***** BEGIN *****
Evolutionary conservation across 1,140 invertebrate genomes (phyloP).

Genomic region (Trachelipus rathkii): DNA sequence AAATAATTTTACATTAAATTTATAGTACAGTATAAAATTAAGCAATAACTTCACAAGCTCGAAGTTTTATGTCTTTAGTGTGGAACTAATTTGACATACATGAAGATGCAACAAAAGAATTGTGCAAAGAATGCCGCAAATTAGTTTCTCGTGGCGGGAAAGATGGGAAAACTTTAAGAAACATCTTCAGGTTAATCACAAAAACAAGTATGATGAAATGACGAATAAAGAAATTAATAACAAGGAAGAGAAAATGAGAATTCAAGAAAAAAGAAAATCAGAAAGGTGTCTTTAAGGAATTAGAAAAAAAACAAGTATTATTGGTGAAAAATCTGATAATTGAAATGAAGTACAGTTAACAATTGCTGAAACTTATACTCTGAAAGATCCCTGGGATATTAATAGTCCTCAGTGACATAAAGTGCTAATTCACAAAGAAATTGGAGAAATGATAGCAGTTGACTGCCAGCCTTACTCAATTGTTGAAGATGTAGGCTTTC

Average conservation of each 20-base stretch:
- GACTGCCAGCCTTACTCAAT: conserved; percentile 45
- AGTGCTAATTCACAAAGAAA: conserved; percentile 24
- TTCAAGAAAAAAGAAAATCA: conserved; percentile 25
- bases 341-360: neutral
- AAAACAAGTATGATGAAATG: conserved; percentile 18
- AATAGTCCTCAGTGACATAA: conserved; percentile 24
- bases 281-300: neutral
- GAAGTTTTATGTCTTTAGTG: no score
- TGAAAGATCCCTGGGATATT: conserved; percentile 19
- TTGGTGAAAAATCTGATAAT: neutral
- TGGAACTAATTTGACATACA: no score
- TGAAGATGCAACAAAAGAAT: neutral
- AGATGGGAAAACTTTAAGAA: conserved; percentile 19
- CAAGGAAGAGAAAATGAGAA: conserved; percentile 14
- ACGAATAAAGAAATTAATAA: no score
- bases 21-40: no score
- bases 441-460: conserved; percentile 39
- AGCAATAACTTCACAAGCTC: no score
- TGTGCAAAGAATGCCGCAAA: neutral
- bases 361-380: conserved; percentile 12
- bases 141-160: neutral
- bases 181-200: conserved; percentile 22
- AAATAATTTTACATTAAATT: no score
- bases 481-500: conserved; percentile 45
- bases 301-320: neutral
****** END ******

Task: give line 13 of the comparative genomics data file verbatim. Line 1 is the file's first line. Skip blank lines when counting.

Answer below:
- TTGGTGAAAAATCTGATAAT: neutral